plaintiffs note that, in response to their requests for admission,
defendant Hawkins denied that the plaintiffs suffered damages in an
amount in equal to or in excess of the jurisdictional amount.
After review of the pleadings, as well as the entire record in
this case, this Court agrees with the plaintiffs that defendant
Hawkins has failed to satisfy her burden with regard to the amount
As the plaintiffs note, in cases where the
complaint does not set forth any specific amount of damages sought,
as is the case here, the defendants must present actual evidence
that the amount in controversy is exceeded; simple conjecture will
See Bartnikowski v. NVR, Inc., 307 F. App’x 730, 737
(4th Cir. 2009) (unpublished) (Finding that amount in controversy
not shown when defendant “has put forth no evidence of its own to
support [the claimed amount in controversy, but] rather, has only
presented a conjectural argument”).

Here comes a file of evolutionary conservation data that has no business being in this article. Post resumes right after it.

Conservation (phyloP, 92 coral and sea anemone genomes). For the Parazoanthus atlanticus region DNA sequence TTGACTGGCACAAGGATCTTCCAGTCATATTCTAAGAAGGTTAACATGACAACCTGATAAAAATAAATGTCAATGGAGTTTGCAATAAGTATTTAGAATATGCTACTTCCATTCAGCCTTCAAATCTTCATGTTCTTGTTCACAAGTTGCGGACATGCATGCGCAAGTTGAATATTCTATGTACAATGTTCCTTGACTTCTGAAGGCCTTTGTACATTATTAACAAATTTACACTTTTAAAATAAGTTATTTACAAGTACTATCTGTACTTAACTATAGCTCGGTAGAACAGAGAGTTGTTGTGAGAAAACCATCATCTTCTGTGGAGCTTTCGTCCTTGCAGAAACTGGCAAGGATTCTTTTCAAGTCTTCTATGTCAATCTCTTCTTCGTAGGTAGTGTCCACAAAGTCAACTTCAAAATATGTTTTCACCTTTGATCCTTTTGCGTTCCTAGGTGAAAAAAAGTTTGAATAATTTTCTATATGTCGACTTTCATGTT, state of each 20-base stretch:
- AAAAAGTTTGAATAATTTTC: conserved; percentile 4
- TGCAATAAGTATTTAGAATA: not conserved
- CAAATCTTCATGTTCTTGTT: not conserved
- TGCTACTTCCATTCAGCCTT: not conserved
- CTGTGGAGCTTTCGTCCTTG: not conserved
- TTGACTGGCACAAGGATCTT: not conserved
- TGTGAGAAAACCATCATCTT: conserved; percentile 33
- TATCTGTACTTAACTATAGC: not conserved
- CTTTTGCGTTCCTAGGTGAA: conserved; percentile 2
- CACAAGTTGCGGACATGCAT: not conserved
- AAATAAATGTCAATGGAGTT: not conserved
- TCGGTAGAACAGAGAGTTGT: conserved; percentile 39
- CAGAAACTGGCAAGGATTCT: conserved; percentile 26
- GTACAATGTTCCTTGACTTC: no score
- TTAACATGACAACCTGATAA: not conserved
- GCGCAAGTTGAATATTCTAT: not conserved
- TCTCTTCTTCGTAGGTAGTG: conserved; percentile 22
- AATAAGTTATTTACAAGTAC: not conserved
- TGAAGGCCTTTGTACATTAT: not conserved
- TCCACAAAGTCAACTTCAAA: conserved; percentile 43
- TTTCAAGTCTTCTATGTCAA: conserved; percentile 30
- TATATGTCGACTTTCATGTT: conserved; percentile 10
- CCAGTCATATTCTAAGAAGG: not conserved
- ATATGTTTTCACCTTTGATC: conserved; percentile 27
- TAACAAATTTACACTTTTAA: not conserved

The defendants have failed to
present any such evidence.
The only evidence presented by defendant Hawkins as to the
amount in controversy is the requests for admission offered by the
plaintiffs, which ask the defendant to admit that damages have been
Accordingly, defendant Hawkins relies on nothing more
than speculative and conclusory logical jumps that, because the
plaintiffs asked the defendant to admit damages over a certain
amount, the plaintiffs must be seeking at least that much.
plaintiffs’ claims, nor any statement by the plaintiffs which could
be said to serve as evidence of their own valuation of their
insufficient to avoid remand.
See McWha v. Otway, 5:06cv164, 2007
U.S. Dist. LEXIS 60246 (N.D. W. Va. Aug. 15, 2007).
defendant Hawkins has failed to meet her burden, and this matter
must thus be remanded to the Circuit Court of Ohio County.
For the reasons stated above, the plaintiffs’ motion to remand
Accordingly, this matter is hereby REMANDED to the
Circuit Court of Ohio County, West Virginia.
IT IS SO ORDERED.
The Clerk is DIRECTED to transmit a copy of this memorandum
opinion and order to counsel of record herein and to the Clerk of
the Circuit Court of Ohio County, West Virginia.
Federal Rule of Civil Procedure 58, the Clerk is DIRECTED to enter
judgment on this matter.
February 13, 2013
/s/ Frederick P. Stamp, Jr.
FREDERICK P. STAMP, JR.
UNITED STATES DISTRICT JUDGE